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Starbucks' Legal Troubles Deepen as Union Files Charges with NLRB on nearly 30 Rights' Violations


Starbucks Workers Union / Industrial Workers of the World
Contact: Erik Forman, 608 695 8705

January 7, 2008

Starbucks' Legal Troubles Deepen as Union Files Charges with National Labor Relations Board on nearly 30 Rights' Violations

Twin Cities Baristas to Illustrate Impact of Union-busting with Big "Performance Review" of Starbucks Management

Minneapolis -- On the heels of a landmark decision finding Starbucks guilty of almost 30 labor violations in New York City, the IWW Starbucks Workers Union has slapped the embattled coffee giant with new charges of nearly 30 additional counts of illegal union-busting in Minneapolis/St. Paul. The union alleges that Starbucks broke federal law repeatedly by interrogating workers about union sympathies, instructing supervisors to spy on the union, and disciplining workers for participating in the union. Union baristas plan to deliver a six-month "Performance Review" of Starbucks to regional management to illustrate their disgust.

Union barista Erik Forman said, "After the guilty verdict in New York City and settlements in the Twin Cities and Grand Rapids, we had hoped that Starbucks would have learned its lesson, but unfortunately, the company has chosen to continue the pattern of illegal union-busting they have established across the US. We will not stand for this, Starbucks must respect our right to organize."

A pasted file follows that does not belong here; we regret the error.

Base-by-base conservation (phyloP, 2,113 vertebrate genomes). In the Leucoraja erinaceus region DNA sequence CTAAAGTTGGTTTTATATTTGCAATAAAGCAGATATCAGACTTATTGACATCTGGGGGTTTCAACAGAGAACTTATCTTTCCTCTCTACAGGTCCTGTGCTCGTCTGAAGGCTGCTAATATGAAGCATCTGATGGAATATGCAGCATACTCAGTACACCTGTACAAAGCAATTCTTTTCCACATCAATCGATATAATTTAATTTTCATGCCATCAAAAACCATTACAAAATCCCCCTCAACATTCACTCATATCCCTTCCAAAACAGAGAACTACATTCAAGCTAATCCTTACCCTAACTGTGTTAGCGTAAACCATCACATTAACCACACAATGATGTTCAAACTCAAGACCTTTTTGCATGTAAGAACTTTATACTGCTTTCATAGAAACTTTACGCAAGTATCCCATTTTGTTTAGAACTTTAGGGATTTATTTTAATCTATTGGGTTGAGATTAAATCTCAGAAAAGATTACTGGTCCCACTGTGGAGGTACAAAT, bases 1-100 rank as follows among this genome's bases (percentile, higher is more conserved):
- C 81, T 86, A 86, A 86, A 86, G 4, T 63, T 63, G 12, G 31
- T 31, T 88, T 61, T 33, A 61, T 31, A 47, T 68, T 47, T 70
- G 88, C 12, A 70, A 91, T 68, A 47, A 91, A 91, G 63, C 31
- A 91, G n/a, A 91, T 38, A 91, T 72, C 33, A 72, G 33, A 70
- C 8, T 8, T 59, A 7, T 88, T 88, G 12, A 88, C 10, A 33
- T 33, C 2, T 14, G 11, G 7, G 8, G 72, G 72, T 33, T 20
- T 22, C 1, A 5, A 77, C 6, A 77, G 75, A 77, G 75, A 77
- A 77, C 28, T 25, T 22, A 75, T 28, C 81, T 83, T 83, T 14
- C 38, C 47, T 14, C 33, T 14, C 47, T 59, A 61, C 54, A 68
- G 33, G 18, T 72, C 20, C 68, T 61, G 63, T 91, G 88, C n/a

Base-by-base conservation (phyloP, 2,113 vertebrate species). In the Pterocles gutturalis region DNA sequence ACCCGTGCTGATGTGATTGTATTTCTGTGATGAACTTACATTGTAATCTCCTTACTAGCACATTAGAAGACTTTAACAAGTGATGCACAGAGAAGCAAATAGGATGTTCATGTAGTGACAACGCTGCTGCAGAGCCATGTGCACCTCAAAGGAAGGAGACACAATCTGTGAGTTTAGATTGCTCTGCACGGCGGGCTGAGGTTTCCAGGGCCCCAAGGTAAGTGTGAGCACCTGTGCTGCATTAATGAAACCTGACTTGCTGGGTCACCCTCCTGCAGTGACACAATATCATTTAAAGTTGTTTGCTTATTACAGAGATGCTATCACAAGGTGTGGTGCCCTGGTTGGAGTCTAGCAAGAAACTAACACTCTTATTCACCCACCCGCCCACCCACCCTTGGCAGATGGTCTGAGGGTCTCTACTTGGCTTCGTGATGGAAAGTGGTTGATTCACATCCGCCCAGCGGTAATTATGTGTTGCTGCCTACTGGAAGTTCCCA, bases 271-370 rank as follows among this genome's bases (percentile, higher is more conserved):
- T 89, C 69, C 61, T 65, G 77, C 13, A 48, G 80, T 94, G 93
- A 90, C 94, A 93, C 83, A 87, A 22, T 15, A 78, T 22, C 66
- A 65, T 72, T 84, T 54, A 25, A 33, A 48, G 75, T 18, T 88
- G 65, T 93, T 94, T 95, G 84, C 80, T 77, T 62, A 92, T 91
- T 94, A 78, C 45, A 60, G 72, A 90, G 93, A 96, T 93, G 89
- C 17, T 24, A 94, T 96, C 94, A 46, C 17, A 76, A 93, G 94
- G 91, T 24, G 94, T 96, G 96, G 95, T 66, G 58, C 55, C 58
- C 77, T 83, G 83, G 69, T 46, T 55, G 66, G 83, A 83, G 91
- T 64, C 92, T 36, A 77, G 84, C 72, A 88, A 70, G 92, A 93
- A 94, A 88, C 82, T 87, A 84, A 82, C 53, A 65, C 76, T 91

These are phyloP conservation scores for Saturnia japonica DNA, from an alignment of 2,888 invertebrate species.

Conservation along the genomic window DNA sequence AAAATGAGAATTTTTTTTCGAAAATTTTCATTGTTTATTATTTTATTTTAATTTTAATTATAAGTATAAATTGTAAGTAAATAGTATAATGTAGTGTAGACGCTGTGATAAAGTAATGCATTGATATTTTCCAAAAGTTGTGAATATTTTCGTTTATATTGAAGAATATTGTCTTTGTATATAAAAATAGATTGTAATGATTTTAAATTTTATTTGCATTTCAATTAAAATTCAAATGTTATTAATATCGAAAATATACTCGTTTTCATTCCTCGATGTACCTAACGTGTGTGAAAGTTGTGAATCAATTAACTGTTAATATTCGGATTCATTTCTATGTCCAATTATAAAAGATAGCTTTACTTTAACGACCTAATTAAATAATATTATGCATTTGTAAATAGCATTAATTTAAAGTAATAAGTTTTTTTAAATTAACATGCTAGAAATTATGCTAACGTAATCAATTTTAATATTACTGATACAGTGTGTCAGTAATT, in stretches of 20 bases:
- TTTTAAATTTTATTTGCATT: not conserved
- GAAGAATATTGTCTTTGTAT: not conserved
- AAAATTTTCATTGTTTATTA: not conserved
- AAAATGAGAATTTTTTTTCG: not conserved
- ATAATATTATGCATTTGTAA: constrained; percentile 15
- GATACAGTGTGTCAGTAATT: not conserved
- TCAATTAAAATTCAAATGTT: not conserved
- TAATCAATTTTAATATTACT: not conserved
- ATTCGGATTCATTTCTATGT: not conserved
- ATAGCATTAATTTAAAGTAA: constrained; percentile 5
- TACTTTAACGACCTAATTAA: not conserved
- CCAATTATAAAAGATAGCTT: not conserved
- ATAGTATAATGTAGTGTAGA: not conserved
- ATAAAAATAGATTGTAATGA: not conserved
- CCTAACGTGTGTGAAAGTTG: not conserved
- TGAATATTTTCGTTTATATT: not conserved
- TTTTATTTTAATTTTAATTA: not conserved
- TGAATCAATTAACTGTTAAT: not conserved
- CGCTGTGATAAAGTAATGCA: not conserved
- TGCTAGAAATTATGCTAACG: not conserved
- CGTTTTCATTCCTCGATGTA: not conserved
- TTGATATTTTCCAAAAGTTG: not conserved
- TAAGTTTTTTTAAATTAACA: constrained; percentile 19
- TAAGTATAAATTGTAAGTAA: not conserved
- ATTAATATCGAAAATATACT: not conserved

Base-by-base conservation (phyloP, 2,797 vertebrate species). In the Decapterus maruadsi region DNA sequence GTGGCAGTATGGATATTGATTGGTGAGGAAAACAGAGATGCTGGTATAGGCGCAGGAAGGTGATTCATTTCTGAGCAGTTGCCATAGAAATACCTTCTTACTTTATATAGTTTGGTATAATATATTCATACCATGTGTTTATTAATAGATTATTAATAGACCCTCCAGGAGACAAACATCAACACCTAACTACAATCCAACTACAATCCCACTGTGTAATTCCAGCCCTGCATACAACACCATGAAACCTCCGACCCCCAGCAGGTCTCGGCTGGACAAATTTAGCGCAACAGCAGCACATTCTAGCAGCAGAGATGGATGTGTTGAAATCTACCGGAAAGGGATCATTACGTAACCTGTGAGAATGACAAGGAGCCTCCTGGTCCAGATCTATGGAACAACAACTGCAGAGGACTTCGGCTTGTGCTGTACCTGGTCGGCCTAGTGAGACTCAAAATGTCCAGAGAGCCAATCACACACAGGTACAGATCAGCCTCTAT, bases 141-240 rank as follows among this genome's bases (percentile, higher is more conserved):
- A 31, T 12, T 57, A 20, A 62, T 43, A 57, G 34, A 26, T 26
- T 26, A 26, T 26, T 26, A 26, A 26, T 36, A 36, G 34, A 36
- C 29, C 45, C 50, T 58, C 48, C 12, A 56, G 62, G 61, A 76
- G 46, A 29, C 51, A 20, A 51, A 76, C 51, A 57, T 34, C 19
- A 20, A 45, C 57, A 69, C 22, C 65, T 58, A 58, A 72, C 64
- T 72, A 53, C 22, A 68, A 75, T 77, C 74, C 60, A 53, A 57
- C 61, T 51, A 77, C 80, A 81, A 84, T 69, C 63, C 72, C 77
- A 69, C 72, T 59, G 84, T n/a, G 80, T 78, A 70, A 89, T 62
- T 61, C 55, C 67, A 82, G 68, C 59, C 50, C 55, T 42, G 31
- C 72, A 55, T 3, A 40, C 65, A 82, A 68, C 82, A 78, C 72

In late December, a federal ruling against Starbucks concluded a two-year legal battle between Starbucks and baristas represented by the Industrial Workers of the World labor union in New York City, ordering the reinstatement of three baristas fired for union activity. The ruling parallels recent events in Grand Rapid, MI and the Twin Cities where Starbucks settled two similar Unfair Labor Practice charges.


Since the launch of the IWW campaign at Starbucks on May 17, 2004, the company has been cited multiple times for illegal union-busting by the National Labor Relations Board.  The company settled two complaints against it and was recently found guilty by a federal judge in New York of nearly 30 rights" violations.  Starbucks" large anti-union operation is carried out in conjunction with the Akin Gump law firm and the Edelman public relations firm.

The IWW Starbucks Workers Union is a grassroots organization of over 200 current and former employees at the world's largest coffee chain united for secure work hours and a living wage.  The union has members throughout the United States fighting for systemic change at the company and remedying individual grievances with management.  The SWU has been especially active in New York City, Chicago, Grand Rapids, and Minneapolis.


New York Times -- Starbucks Loses Round in Battle over Union